No one likes seeing their kids struggle. Those heavy sighs and furrowed brows are enough to make you want to swoop in and save them from all their frustration. Everyone wants their child’s path to success to be smooth, and secretly, I think we’re all a little afraid they’ll give up if we’re not there to make it all better.

But letting them struggle shows you trust them to find their way. And as long as you’ve given them the tools to succeed, and the skills to figure out their problem, facing hardship will be pivotal to their success in the future. Because it’s in our struggles where we the build confidence to find our own solutions.

7. Give choices not threats

Stress has a way of unraveling even the most peaceful parent. When the anxiety starts flying through the roof, it’s easy to let out a threat or two. But no one likes to feel threatened, especially kids. In the heat of the moment, you may think your strong commands will get them to do what you want. But your child doesn’t hear your words – they hear your tone. And that tone just scares and upsets them.

Next time you feel the tension turning up, try giving a choice not a threat. Choices make them feel like you’re not dictating every decision for them, which will come in handy when their rebellious phases roll around. So if they refuse to go to bed, say something like, “What would you like to do first? Brush your teeth, or put on your pajamas?” One step in the right direction is better than a fight before bedtime.

8. Listen

Just because kids are small in size doesn’t mean you should treat them that way. As if clamoring for attention between siblings wasn’t enough, children constantly have to fight for attention in a room of adults. And when they finally have it, they’re usually not taken as seriously as they’d like to be. Sure, it’s easy to tune them out when someone bursts into the room, but try not to. When you listen to what your child has to say even when someone else is present, they’ll take notice and realize they’re just as important as the adults.

9. Respect them as an individual

Kids are constantly compared with one another, and they know it. Parents brag to each other about their child’s milestones on the playground. Award banquets, done with the best intentions, remind them they’re being measured against their peers.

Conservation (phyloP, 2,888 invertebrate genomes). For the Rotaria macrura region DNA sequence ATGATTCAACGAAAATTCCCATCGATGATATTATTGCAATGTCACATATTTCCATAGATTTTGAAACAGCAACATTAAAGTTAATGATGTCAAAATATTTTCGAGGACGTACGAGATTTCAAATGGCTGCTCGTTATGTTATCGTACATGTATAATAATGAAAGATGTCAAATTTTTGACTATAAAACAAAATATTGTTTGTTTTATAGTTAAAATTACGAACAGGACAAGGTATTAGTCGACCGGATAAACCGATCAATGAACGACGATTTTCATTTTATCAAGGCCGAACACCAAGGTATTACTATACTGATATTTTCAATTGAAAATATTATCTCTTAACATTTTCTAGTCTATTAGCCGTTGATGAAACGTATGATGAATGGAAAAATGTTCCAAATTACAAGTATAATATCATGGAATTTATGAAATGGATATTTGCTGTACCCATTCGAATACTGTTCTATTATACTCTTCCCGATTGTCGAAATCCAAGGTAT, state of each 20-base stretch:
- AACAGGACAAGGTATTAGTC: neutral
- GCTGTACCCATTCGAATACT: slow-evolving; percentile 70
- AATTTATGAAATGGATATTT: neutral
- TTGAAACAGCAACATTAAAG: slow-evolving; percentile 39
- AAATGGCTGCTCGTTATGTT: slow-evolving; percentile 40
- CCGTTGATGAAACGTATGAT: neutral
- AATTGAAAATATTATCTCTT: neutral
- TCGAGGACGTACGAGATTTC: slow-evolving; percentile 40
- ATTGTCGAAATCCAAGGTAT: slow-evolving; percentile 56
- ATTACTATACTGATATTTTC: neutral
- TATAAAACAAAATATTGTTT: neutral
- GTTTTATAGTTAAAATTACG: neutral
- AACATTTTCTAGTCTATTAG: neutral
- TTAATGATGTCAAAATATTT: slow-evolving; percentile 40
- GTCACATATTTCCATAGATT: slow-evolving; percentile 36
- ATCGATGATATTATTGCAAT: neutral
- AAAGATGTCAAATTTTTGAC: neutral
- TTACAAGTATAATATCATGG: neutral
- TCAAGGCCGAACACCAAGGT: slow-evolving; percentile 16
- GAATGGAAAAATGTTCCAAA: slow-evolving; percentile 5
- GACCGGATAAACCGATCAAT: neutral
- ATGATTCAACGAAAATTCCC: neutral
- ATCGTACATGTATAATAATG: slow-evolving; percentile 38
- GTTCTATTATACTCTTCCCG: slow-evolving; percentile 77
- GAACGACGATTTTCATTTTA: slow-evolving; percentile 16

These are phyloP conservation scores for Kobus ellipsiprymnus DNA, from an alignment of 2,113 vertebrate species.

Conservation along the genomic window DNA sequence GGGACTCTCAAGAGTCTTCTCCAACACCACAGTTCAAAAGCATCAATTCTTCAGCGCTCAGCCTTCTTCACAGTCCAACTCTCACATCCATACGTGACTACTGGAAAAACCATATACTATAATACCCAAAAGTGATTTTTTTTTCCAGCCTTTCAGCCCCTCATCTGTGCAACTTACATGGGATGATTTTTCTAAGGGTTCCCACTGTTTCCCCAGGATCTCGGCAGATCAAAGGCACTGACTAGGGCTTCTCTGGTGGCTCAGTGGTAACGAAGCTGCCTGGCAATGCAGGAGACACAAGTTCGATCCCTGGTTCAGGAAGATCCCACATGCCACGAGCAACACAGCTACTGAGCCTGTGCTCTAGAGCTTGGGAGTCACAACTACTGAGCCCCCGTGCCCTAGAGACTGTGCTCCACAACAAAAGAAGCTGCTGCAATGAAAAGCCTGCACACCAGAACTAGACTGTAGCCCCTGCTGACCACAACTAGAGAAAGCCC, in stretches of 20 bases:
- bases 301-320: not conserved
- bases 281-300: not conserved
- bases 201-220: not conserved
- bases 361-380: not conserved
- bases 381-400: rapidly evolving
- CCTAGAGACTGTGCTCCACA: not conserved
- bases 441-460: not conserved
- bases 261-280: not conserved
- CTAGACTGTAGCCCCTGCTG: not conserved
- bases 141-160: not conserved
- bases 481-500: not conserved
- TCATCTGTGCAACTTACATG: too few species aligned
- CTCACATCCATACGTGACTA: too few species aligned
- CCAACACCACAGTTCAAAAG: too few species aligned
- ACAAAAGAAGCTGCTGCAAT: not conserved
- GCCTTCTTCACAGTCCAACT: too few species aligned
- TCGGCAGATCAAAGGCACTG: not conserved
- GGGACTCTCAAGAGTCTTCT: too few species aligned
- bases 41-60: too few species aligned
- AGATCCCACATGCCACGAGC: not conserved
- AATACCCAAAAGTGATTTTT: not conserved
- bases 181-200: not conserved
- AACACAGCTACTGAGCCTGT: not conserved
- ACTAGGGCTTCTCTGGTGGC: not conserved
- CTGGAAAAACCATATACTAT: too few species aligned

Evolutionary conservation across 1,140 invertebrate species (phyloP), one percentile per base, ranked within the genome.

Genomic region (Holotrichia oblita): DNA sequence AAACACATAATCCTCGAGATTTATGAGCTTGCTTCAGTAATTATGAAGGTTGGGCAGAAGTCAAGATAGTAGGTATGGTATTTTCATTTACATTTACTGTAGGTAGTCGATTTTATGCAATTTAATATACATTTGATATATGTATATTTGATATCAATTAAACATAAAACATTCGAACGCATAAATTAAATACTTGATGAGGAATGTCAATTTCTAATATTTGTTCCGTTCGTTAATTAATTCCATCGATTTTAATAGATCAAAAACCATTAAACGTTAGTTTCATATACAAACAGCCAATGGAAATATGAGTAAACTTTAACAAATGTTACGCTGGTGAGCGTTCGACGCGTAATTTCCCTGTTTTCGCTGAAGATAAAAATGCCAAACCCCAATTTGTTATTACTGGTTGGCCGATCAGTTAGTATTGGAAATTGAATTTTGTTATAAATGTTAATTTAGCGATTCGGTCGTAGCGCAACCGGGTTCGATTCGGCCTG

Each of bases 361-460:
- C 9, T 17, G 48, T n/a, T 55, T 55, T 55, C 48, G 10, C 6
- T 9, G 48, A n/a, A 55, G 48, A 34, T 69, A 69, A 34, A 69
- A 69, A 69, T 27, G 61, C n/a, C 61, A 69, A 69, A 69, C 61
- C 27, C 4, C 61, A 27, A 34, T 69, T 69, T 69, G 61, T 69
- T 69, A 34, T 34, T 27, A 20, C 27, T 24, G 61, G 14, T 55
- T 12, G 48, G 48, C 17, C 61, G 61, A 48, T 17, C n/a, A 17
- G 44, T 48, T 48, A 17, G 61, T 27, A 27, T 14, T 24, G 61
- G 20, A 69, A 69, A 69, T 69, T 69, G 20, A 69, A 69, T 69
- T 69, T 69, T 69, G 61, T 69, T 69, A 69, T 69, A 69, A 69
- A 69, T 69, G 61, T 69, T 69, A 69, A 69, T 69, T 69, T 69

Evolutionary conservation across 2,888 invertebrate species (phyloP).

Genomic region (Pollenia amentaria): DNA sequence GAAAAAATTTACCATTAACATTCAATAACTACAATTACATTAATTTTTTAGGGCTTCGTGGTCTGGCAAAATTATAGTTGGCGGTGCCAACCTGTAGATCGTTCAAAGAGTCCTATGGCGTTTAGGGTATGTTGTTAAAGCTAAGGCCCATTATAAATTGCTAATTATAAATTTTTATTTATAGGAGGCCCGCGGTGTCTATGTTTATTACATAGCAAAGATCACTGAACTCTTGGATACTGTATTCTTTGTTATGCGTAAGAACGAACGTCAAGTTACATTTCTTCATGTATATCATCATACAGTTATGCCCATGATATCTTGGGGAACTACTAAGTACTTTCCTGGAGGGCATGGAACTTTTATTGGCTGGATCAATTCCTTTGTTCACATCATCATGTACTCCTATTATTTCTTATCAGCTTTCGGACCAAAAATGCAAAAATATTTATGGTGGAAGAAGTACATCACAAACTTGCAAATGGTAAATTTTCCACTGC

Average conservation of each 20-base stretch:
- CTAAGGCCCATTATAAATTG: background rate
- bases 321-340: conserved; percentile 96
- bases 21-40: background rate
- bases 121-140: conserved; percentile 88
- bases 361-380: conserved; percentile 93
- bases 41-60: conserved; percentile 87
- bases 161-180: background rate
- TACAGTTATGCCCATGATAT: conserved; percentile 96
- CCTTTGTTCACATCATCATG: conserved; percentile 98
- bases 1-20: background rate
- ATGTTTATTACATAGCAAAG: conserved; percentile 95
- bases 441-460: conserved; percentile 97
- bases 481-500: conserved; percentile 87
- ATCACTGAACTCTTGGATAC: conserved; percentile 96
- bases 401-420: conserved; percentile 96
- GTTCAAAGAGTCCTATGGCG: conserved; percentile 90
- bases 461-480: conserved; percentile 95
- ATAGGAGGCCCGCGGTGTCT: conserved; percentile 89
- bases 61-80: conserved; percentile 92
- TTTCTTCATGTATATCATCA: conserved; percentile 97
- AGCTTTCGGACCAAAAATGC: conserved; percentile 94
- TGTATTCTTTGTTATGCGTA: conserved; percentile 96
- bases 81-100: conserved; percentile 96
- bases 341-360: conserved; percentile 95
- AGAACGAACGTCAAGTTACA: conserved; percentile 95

It’s hard to get away from the culture of competition. But the child you’re holding in your arms is not their sister, their teammate, or you. They are an individual human being with feelings, strengths, and weakness all their own. Let them know you truly see them and appreciate who they are – even when they don’t bring home the trophy.

Don’t stress that your bond’s not forming the way you imagined. Every strong parent and child relationship matures a little differently. It’ll happen with time. It’s not always an instant click for everyone.

But if you start showing your child that you care and respect your relationship with them in the little ways, I’m willing to bet you’ll survive just about anything the years throw at you.

After all, they won’t be this eager forever. So go on and start bonding.

You’ve got memories to make

About the author: 
Elizabeth Kane is a music teacher who loves helping parents get the music education their child deserves. Right now, she’s offering a free guide for parents that’ll steer your kids to success worth achieving - no "tiger mom" tactics required. Click here to get it

This post has been added to the Tuesday Baby Link Up 


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4 comments:

  1. This is so right on. These really are the kinds of moments that help my two year old and I bond. They always catch me off guard because they are not taking place in the "bigger" circumstances that I anticipate they will.

    Thanks for linking up at The Tuesday Baby Link Up again! We hope to see you back next week. Pinning and sharing this post.

    ReplyDelete
  2. This is so right on. These really are the kinds of moments that help my two year old and I bond. They always catch me off guard because they are not taking place in the "bigger" circumstances that I anticipate they will.

    Thanks for linking up at The Tuesday Baby Link Up again! We hope to see you back next week. Pinning and sharing this post.

    ReplyDelete